Adding meditation to our busy lives

In 2001 I did my first 10 day Vipassana course in Delhi (Dhamma Sota) in the tradition of Sayagyi U Ba Khin as taught by S. N. Goenka. A colleague had introduced me to and Goenkaji’s rendition of “Vipassana Meditation- An introduction” was intriguing enough for me to go to a course. It was a very fulfilling course and a great introduction to the teachings of Buddha. Knowing that such teachings were even available and could be put into practice 2500 years after Buddha’s Parinibbana was very rewarding in itself, but also knowing that there was a huge community that was actually practicing this with the intention of attaining liberation was both astounding and inspirational. I had only read about Buddha’s teachings of the Noble Eightfold Path back in school and the one thing I then loved about Buddha was that he said “Believe only in yourself”. After the first course, I did a few more courses but never found the time or the need to practice regularly- I found the courses easy and I was too busy with my job and married life. I did not then understand what the power of a regular practice would add in my life. In my view I did not have too much support from friends or family in the sense that no one else was doing it with me. I also did not understand what being part of a community can do to our understanding and practice. And happiness. Hence, years went by.

When I hit ‘middle ages’ life did not seem as rosy as before and the need for such a practice emerged and seemed like a necessity. That is when I rediscovered Vipassana again in US this time along with a strong community. That was the first time I noticed the seriousness with which people were practicing what was taught in courses. There was a tradition of group sits- sitting in groups to meditate and benefit from the positive vibrations of others to enhance your practice and also short regular one day, two day courses hosted - the number of students who sat such courses regularly were even 100’s in no. When I did courses now I did not find the same courses easy. My mind had changed- exactly what is taught in Vipassana- the practice of equanimity (no reaction) to the impermanence of sensations arising in our selves- change (anicca) keeps happening.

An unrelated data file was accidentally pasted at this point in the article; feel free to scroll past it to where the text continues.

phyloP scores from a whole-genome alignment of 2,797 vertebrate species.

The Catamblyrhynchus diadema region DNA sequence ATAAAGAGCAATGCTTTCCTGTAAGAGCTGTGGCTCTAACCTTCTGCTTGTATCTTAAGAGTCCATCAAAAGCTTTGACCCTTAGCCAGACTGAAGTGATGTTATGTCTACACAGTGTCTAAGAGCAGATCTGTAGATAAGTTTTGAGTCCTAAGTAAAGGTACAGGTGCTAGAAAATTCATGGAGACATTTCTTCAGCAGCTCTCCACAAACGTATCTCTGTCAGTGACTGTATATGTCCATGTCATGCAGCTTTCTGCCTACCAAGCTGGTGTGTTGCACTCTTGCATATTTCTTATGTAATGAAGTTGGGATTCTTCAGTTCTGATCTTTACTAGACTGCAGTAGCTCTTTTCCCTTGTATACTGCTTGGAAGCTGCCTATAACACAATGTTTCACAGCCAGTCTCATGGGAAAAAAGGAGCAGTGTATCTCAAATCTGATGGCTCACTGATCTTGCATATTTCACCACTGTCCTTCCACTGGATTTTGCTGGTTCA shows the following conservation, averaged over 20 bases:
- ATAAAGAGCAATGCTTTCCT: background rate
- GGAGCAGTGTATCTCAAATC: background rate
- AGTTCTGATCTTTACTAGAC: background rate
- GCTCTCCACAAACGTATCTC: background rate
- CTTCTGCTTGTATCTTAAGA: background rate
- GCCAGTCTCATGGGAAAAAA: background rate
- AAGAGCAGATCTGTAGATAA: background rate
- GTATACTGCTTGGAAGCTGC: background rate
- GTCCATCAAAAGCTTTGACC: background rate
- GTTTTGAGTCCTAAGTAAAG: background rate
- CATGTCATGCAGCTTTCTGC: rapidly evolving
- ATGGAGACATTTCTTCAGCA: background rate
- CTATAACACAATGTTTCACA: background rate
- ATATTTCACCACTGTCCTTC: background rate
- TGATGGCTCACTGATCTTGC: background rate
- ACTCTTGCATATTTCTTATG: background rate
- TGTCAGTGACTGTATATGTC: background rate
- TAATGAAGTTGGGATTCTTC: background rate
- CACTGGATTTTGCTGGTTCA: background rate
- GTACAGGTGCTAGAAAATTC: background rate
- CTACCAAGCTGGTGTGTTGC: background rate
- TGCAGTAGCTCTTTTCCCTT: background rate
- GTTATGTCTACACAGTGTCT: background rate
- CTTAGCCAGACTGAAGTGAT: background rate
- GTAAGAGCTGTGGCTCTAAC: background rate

It still took me a few years to set aside excuses like “I have to finish my PhD research”,“I have work”, “I have a job”, “Other people in my family don’t practice as much”, “Others need me right now”, and “I am not well” etc. to imbibe such habits into a serious discipline even though my intention was set in the first course itself. I still use “I am busy” or “I am not well enough” off and on but I am trying to be more prudent about it, knowing the benefits I have accumulated due to my practice whenever I have sat. Doing it even for 5 mins or 10 mins or sitting with a friend or family helps a lot. I also meditate a lot during travel. Trying to set aside 10 mins right before work begins is a great way of setting the mind's compass to the right direction- protecting and preserving our happiness. To me it has given confidence even when I have been low or unwell correcting my view about the world and that we can deal with anything and find happiness within ourselves at any time.